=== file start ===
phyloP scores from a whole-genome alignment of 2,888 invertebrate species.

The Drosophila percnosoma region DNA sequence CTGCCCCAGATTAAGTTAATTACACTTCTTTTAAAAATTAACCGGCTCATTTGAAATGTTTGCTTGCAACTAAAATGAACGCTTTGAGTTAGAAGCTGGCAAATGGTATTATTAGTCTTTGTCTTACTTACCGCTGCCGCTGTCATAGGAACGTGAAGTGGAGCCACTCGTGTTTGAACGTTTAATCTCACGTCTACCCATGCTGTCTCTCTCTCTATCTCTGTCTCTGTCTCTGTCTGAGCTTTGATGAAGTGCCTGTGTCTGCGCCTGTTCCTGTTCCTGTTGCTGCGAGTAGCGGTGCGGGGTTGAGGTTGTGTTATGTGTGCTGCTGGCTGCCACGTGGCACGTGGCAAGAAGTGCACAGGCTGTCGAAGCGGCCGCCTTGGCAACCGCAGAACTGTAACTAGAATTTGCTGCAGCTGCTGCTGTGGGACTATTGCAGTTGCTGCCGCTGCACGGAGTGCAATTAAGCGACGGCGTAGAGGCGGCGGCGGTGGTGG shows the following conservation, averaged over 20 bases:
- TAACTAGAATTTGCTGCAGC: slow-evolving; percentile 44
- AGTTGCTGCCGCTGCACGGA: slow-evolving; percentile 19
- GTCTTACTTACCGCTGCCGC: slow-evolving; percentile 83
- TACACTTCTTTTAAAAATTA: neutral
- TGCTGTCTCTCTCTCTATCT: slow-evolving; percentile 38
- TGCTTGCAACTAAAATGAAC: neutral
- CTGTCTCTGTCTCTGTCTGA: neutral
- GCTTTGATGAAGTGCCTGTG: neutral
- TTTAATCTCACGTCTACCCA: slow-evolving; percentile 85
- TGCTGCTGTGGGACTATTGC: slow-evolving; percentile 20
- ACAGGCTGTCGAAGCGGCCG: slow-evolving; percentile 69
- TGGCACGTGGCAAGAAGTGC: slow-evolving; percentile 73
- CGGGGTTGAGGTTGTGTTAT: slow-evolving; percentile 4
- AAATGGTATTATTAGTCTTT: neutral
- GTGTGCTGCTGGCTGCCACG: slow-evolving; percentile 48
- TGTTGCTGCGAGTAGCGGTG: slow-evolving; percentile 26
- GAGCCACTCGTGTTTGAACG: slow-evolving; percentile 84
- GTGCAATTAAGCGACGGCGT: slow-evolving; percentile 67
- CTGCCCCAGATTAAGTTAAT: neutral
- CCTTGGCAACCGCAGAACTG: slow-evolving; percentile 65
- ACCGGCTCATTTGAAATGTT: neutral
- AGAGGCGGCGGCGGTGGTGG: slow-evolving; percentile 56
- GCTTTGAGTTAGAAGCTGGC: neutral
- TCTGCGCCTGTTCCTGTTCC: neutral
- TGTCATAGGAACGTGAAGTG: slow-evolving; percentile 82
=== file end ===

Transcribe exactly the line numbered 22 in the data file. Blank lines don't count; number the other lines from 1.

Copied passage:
- CCTTGGCAACCGCAGAACTG: slow-evolving; percentile 65